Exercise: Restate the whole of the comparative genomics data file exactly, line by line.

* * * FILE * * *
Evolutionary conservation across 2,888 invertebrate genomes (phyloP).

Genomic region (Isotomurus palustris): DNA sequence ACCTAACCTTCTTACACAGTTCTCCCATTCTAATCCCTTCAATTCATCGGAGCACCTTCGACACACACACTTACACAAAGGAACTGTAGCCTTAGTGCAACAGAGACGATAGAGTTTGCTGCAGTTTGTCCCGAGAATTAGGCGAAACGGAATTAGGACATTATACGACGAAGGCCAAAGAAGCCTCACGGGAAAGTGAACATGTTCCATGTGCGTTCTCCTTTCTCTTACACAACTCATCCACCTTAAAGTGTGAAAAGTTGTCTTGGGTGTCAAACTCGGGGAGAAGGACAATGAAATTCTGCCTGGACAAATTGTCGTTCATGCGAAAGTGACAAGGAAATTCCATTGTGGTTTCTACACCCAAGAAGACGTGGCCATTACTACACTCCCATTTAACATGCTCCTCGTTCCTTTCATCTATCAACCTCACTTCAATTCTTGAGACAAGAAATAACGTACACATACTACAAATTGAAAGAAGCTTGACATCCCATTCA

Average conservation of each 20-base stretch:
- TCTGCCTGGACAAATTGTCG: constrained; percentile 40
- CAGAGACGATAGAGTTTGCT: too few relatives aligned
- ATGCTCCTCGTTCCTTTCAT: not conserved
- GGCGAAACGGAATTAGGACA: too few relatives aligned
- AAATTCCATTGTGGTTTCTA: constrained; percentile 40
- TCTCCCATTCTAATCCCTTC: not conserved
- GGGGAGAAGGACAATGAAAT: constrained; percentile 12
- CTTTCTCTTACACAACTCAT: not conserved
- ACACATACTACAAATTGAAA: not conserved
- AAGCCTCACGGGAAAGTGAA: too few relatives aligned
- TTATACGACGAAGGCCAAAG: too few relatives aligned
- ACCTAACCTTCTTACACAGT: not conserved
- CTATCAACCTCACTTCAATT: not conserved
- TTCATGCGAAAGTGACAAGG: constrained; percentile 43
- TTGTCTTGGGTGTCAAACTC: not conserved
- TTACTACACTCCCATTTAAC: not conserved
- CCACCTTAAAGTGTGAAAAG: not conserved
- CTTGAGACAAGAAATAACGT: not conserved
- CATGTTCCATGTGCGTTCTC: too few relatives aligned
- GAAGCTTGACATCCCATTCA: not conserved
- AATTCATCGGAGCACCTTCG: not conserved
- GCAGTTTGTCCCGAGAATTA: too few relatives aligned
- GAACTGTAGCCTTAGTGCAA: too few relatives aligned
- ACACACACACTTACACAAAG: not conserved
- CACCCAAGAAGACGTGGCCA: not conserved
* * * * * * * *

Evolutionary conservation across 2,888 invertebrate genomes (phyloP).

Genomic region (Isotomurus palustris): DNA sequence ACCTAACCTTCTTACACAGTTCTCCCATTCTAATCCCTTCAATTCATCGGAGCACCTTCGACACACACACTTACACAAAGGAACTGTAGCCTTAGTGCAACAGAGACGATAGAGTTTGCTGCAGTTTGTCCCGAGAATTAGGCGAAACGGAATTAGGACATTATACGACGAAGGCCAAAGAAGCCTCACGGGAAAGTGAACATGTTCCATGTGCGTTCTCCTTTCTCTTACACAACTCATCCACCTTAAAGTGTGAAAAGTTGTCTTGGGTGTCAAACTCGGGGAGAAGGACAATGAAATTCTGCCTGGACAAATTGTCGTTCATGCGAAAGTGACAAGGAAATTCCATTGTGGTTTCTACACCCAAGAAGACGTGGCCATTACTACACTCCCATTTAACATGCTCCTCGTTCCTTTCATCTATCAACCTCACTTCAATTCTTGAGACAAGAAATAACGTACACATACTACAAATTGAAAGAAGCTTGACATCCCATTCA

Average conservation of each 20-base stretch:
- TCTGCCTGGACAAATTGTCG: constrained; percentile 40
- CAGAGACGATAGAGTTTGCT: too few relatives aligned
- ATGCTCCTCGTTCCTTTCAT: not conserved
- GGCGAAACGGAATTAGGACA: too few relatives aligned
- AAATTCCATTGTGGTTTCTA: constrained; percentile 40
- TCTCCCATTCTAATCCCTTC: not conserved
- GGGGAGAAGGACAATGAAAT: constrained; percentile 12
- CTTTCTCTTACACAACTCAT: not conserved
- ACACATACTACAAATTGAAA: not conserved
- AAGCCTCACGGGAAAGTGAA: too few relatives aligned
- TTATACGACGAAGGCCAAAG: too few relatives aligned
- ACCTAACCTTCTTACACAGT: not conserved
- CTATCAACCTCACTTCAATT: not conserved
- TTCATGCGAAAGTGACAAGG: constrained; percentile 43
- TTGTCTTGGGTGTCAAACTC: not conserved
- TTACTACACTCCCATTTAAC: not conserved
- CCACCTTAAAGTGTGAAAAG: not conserved
- CTTGAGACAAGAAATAACGT: not conserved
- CATGTTCCATGTGCGTTCTC: too few relatives aligned
- GAAGCTTGACATCCCATTCA: not conserved
- AATTCATCGGAGCACCTTCG: not conserved
- GCAGTTTGTCCCGAGAATTA: too few relatives aligned
- GAACTGTAGCCTTAGTGCAA: too few relatives aligned
- ACACACACACTTACACAAAG: not conserved
- CACCCAAGAAGACGTGGCCA: not conserved